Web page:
There is a terrible gap in service web services for companies with a budget smaller than $500 a month. That doesn’t mean all companies charging that or more are good. But from experience I’ve seen if the company does good work they will be charging upwards of $500 a month. And that leaves all beginners or really small companies out of the picture. And that is why I’ve been working on my latest project a free DIY course I call, “Local Web Marketing Guide”. My goal is to teach small business owners, their staff or someone they hire how to do it themselves. That way they can make enough money to hire the right team and or have a good footing to do it themselves ongoing. See my course unfold here.
Small local websites typically don’t need many pages. Average is about 10. The number 1 place small business fail is having 1 page for all their services. Instead you can have that page if you want but picking the top 5+ services you have and making it it’s own page as well. This will give you way more bang for your buck. Especially if you have some sort of good website rankings already. Google lets you leverage your website authority so when you post a new page it can start competing right away. That is why I call it the low hanging fruit.
When we ran the plumber in Boise through Google Ad Planner we came up with a whole list of top searched industry terms. For instance here are 3 pages I would make right off the bat if I where a plumber.
Example service pages if you were a plumber in Boise:
24 hour plumber Boise
Toilet repair Boise
Basement waterproofing Boise
Biggest mistakes people make are
Not having a page for every service you offer
Not knowing what services people are searching for
Identify and write at least 5 service pages.
While listening to a Pod cast between Dave Ramsey and Seth Godin, Godin tells this story about Yellow Pages.
100 years ago the Yellow Pages came out as a partnership between AT&T and R.R. Donnelly. To get regular businesses that don’t normally think about marketing to buy ads they gave them a yellow phone, whose number would be connected w/ their “free” ad. Three months later they would come back to remove the phone and the shop owners would resist because “that’s the phone that rings all the time!” This story highlights that small business owners think “How do I avoid pain?” instead of “How do I go for gold?” This shift in storytelling built a business that, over time, became worth $1 trillion!
Seth goes on to talk about how small business owners don’t know how to buy advertising. That is why this no risk try before you buy approach was so powerful.
Now the traditional yellow pages is dead. The online directories and Yellow Pages are still alive but not what the used to be. I’ve had several friends try YP.com adverting to find out no one was there. And a few others say it works great for them in their industry.
If only they would take a lesson from their old playbook. I would love to see directories include in their contract a number of guaranteed visitors to their listings or number of tracked calls. Or a 30 day trial period. If the service is good and they can visually see it working then they will keep it up.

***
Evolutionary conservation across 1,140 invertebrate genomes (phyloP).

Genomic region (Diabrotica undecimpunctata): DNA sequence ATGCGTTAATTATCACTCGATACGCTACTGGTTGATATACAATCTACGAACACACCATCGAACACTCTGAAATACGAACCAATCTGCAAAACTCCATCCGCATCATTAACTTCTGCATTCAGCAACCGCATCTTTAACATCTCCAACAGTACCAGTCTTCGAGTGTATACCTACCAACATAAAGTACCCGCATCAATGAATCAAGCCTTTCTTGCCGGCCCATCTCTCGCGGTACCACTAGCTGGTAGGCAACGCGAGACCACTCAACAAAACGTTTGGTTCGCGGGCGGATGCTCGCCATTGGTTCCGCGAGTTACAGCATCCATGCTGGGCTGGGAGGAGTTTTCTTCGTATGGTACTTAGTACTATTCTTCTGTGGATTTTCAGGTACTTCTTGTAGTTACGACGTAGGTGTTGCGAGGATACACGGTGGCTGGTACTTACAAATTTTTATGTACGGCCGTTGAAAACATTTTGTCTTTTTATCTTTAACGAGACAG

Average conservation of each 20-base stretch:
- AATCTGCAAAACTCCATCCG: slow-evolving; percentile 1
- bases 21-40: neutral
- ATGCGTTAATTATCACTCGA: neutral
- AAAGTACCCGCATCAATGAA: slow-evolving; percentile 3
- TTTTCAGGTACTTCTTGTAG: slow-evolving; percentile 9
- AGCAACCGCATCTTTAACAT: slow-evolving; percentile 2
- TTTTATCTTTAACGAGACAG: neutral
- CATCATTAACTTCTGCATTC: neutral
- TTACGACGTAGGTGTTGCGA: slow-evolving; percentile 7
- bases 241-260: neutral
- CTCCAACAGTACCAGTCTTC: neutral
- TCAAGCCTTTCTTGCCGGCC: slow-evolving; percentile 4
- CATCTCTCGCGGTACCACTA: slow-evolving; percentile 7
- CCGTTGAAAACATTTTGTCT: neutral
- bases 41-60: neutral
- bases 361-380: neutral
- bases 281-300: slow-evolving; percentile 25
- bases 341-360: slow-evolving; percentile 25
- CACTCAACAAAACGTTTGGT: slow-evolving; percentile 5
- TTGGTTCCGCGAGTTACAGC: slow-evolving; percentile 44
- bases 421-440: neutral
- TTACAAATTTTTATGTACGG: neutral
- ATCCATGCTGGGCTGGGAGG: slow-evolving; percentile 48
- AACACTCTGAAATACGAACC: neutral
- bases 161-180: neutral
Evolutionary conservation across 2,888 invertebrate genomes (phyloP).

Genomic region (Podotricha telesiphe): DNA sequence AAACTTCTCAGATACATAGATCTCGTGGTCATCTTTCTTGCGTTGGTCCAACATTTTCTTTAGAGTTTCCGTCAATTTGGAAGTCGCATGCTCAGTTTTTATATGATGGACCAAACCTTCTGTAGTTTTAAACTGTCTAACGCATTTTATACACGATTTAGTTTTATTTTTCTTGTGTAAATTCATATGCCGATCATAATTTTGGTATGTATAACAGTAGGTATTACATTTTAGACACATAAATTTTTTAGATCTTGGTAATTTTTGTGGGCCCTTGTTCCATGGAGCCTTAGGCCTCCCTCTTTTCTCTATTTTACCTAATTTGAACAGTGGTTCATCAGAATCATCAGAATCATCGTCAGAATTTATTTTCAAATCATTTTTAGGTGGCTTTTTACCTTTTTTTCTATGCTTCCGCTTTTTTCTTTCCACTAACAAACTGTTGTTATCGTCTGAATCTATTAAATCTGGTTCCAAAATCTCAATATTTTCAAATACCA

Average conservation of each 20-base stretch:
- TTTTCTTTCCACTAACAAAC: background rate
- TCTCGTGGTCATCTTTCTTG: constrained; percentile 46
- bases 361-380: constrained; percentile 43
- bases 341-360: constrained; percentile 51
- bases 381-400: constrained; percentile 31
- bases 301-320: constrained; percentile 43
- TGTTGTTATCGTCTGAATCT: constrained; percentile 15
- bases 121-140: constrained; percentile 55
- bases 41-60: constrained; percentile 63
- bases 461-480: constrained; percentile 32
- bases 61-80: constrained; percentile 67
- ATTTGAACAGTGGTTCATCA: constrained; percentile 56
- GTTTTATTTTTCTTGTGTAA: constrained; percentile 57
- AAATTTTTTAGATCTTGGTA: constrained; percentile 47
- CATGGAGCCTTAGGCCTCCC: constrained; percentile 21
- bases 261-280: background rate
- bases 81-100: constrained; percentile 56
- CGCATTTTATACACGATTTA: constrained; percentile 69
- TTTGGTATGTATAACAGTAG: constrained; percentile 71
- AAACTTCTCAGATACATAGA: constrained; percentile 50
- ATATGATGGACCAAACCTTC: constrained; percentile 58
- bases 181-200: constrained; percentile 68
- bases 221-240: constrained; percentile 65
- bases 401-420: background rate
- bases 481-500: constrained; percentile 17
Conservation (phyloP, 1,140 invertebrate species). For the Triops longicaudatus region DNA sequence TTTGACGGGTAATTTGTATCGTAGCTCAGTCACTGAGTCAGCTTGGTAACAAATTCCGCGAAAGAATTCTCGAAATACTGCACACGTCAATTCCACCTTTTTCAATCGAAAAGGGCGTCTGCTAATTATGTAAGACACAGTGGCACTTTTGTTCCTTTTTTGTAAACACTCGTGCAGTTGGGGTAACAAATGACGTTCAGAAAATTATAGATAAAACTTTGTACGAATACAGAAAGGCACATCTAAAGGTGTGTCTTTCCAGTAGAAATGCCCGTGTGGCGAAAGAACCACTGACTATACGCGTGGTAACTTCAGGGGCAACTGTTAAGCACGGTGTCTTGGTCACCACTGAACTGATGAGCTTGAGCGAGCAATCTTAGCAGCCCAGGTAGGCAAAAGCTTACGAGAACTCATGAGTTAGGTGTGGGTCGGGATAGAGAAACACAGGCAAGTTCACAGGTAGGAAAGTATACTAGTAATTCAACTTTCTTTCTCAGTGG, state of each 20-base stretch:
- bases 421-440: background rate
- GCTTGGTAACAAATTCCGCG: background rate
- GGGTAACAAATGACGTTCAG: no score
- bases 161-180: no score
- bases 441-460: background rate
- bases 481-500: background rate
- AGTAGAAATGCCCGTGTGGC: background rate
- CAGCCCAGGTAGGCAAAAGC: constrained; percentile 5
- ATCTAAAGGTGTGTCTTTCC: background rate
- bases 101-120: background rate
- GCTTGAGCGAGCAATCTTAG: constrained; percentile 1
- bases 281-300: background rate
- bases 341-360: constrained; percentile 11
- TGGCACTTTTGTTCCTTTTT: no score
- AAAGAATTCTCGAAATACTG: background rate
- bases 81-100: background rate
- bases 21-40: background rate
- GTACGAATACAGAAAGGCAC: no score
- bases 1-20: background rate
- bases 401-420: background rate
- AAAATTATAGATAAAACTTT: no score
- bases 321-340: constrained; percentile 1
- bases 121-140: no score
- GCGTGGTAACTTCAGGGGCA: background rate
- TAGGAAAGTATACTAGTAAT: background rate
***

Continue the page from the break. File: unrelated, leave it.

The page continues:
A website that shows up high in search results pleases both people and search engine robots. And your website is the 1 thing you have full control over when trying to rank well. Google practically tells you what pages need written with their Google Keyword Planner.
Keywords + Locality
In webinar 1 we use Google’s Ad Planner to mine all the words people are searching online that we want to get business from. We call them keywords and keyword phrases. However when your business is local most of those findings are missing the last ingredient of success, where the service will be offered. We’ve all seen the generic website copy that doesn’t help anyone.
Generic Website Copy
If I’m a plumber and the word plumber is searched on average 500k a month across the entire internet I don’t want but the nearby searches. And the best way to do that is pair the keyword plumber with the metro I am targeting, say Boise.
Would then be the new keyword phrase to be used. It’s also known as the exact match keyword and should be used at least once on a page. This works for your main pages and is always best to pick a city over something like a regional term. So I would go with Minneapolis over Twin Cities. Better to be a little two specif then to broad and get nothing.
Most common mistakes businesses make
Not pairing their keywords with locality
Thinking people actually search by: zip codes, nick names, counties, state, and broad terms. It’s fine to mention them sometimes but it’s not what you need to target.
Going to broad
Keywords can also have modifiers
Reordering or adding conjoining 1 conjoining word in the mix it typically okay. So plumbers (in) Boise is just fine. My rule of thumb is 3 instances of a keyword with a conjoining word and only 1 of it exactly without the conjoining word.
The fact is Ad planner will tell you what people are searching most, and that typically is the nearest biggest city/metro name. So if you are 10 miles out from Atlanta then you would still use Atlanta for the majority of your optimization because that is how the people are searching. Feel free to test this for yourself but trust me I have and it stinks waiting for traffic that will never come unless you change your targeting. We’ll get to what to do about nearby towns when we cover locations pages.
In the next few sections you will apply this location and keyword matching as you handle each type of page you need on your website.
What web pages you’ll need
If applicable (contact us, testimonials, gallery, etc…)